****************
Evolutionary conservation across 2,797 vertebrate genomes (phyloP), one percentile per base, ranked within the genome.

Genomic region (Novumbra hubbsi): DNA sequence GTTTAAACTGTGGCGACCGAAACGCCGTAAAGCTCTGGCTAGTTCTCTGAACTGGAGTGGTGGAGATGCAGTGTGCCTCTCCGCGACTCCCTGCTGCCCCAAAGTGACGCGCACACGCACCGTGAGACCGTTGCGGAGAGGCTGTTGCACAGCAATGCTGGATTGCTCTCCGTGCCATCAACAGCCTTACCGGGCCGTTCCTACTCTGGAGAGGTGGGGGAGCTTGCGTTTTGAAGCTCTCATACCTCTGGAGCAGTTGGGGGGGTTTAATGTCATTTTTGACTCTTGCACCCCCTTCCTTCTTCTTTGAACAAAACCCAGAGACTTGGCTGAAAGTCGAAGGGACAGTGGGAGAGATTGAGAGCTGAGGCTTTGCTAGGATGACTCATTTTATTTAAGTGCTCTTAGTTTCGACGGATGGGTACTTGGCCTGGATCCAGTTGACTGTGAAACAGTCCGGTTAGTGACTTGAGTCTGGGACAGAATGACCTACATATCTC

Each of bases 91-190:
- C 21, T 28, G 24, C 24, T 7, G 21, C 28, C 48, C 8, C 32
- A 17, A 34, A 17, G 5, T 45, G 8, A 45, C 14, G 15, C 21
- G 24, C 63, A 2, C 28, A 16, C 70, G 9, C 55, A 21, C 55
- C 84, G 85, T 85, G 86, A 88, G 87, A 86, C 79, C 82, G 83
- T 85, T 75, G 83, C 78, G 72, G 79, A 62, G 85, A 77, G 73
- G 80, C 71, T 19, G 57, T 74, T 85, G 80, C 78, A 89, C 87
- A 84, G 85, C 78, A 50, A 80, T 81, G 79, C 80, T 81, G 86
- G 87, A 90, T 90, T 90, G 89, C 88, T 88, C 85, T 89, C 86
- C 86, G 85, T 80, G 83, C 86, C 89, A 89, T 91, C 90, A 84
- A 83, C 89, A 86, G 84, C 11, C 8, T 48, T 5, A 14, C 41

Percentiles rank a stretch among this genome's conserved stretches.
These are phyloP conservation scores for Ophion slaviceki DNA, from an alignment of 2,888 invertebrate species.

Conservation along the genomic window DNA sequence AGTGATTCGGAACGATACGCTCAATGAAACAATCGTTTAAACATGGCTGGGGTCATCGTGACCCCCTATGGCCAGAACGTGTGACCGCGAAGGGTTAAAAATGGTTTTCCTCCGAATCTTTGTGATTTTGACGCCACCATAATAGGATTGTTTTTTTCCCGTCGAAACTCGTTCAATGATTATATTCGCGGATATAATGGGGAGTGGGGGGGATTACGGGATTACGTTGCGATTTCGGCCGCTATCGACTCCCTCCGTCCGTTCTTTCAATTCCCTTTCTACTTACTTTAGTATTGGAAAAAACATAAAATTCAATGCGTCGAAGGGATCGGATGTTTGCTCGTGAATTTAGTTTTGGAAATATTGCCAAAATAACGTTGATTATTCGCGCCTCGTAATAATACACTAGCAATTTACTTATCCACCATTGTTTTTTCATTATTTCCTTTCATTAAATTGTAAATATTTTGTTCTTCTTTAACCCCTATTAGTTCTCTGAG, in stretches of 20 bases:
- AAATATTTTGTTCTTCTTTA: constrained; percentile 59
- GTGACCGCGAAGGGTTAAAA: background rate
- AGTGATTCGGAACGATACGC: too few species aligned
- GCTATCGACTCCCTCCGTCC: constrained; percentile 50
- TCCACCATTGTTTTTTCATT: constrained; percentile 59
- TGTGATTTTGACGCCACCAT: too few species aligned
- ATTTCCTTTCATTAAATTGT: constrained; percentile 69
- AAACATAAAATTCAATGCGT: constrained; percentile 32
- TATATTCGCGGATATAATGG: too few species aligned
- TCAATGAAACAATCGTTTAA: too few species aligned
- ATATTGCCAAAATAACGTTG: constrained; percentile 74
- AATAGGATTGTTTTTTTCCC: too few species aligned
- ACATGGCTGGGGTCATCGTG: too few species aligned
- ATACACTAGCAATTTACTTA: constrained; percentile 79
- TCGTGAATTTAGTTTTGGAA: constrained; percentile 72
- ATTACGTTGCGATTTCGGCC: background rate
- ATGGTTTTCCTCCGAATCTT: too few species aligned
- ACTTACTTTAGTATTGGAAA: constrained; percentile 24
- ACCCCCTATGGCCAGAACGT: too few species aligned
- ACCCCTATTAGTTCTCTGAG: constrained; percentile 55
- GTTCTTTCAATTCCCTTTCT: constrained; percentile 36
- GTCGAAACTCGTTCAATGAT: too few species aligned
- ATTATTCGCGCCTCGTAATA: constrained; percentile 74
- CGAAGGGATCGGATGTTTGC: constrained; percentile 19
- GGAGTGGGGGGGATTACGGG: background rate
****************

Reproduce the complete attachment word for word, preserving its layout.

Evolutionary conservation across 2,797 vertebrate genomes (phyloP), one percentile per base, ranked within the genome.

Genomic region (Novumbra hubbsi): DNA sequence GTTTAAACTGTGGCGACCGAAACGCCGTAAAGCTCTGGCTAGTTCTCTGAACTGGAGTGGTGGAGATGCAGTGTGCCTCTCCGCGACTCCCTGCTGCCCCAAAGTGACGCGCACACGCACCGTGAGACCGTTGCGGAGAGGCTGTTGCACAGCAATGCTGGATTGCTCTCCGTGCCATCAACAGCCTTACCGGGCCGTTCCTACTCTGGAGAGGTGGGGGAGCTTGCGTTTTGAAGCTCTCATACCTCTGGAGCAGTTGGGGGGGTTTAATGTCATTTTTGACTCTTGCACCCCCTTCCTTCTTCTTTGAACAAAACCCAGAGACTTGGCTGAAAGTCGAAGGGACAGTGGGAGAGATTGAGAGCTGAGGCTTTGCTAGGATGACTCATTTTATTTAAGTGCTCTTAGTTTCGACGGATGGGTACTTGGCCTGGATCCAGTTGACTGTGAAACAGTCCGGTTAGTGACTTGAGTCTGGGACAGAATGACCTACATATCTC

Each of bases 91-190:
- C 21, T 28, G 24, C 24, T 7, G 21, C 28, C 48, C 8, C 32
- A 17, A 34, A 17, G 5, T 45, G 8, A 45, C 14, G 15, C 21
- G 24, C 63, A 2, C 28, A 16, C 70, G 9, C 55, A 21, C 55
- C 84, G 85, T 85, G 86, A 88, G 87, A 86, C 79, C 82, G 83
- T 85, T 75, G 83, C 78, G 72, G 79, A 62, G 85, A 77, G 73
- G 80, C 71, T 19, G 57, T 74, T 85, G 80, C 78, A 89, C 87
- A 84, G 85, C 78, A 50, A 80, T 81, G 79, C 80, T 81, G 86
- G 87, A 90, T 90, T 90, G 89, C 88, T 88, C 85, T 89, C 86
- C 86, G 85, T 80, G 83, C 86, C 89, A 89, T 91, C 90, A 84
- A 83, C 89, A 86, G 84, C 11, C 8, T 48, T 5, A 14, C 41

Percentiles rank a stretch among this genome's conserved stretches.
These are phyloP conservation scores for Ophion slaviceki DNA, from an alignment of 2,888 invertebrate species.

Conservation along the genomic window DNA sequence AGTGATTCGGAACGATACGCTCAATGAAACAATCGTTTAAACATGGCTGGGGTCATCGTGACCCCCTATGGCCAGAACGTGTGACCGCGAAGGGTTAAAAATGGTTTTCCTCCGAATCTTTGTGATTTTGACGCCACCATAATAGGATTGTTTTTTTCCCGTCGAAACTCGTTCAATGATTATATTCGCGGATATAATGGGGAGTGGGGGGGATTACGGGATTACGTTGCGATTTCGGCCGCTATCGACTCCCTCCGTCCGTTCTTTCAATTCCCTTTCTACTTACTTTAGTATTGGAAAAAACATAAAATTCAATGCGTCGAAGGGATCGGATGTTTGCTCGTGAATTTAGTTTTGGAAATATTGCCAAAATAACGTTGATTATTCGCGCCTCGTAATAATACACTAGCAATTTACTTATCCACCATTGTTTTTTCATTATTTCCTTTCATTAAATTGTAAATATTTTGTTCTTCTTTAACCCCTATTAGTTCTCTGAG, in stretches of 20 bases:
- AAATATTTTGTTCTTCTTTA: constrained; percentile 59
- GTGACCGCGAAGGGTTAAAA: background rate
- AGTGATTCGGAACGATACGC: too few species aligned
- GCTATCGACTCCCTCCGTCC: constrained; percentile 50
- TCCACCATTGTTTTTTCATT: constrained; percentile 59
- TGTGATTTTGACGCCACCAT: too few species aligned
- ATTTCCTTTCATTAAATTGT: constrained; percentile 69
- AAACATAAAATTCAATGCGT: constrained; percentile 32
- TATATTCGCGGATATAATGG: too few species aligned
- TCAATGAAACAATCGTTTAA: too few species aligned
- ATATTGCCAAAATAACGTTG: constrained; percentile 74
- AATAGGATTGTTTTTTTCCC: too few species aligned
- ACATGGCTGGGGTCATCGTG: too few species aligned
- ATACACTAGCAATTTACTTA: constrained; percentile 79
- TCGTGAATTTAGTTTTGGAA: constrained; percentile 72
- ATTACGTTGCGATTTCGGCC: background rate
- ATGGTTTTCCTCCGAATCTT: too few species aligned
- ACTTACTTTAGTATTGGAAA: constrained; percentile 24
- ACCCCCTATGGCCAGAACGT: too few species aligned
- ACCCCTATTAGTTCTCTGAG: constrained; percentile 55
- GTTCTTTCAATTCCCTTTCT: constrained; percentile 36
- GTCGAAACTCGTTCAATGAT: too few species aligned
- ATTATTCGCGCCTCGTAATA: constrained; percentile 74
- CGAAGGGATCGGATGTTTGC: constrained; percentile 19
- GGAGTGGGGGGGATTACGGG: background rate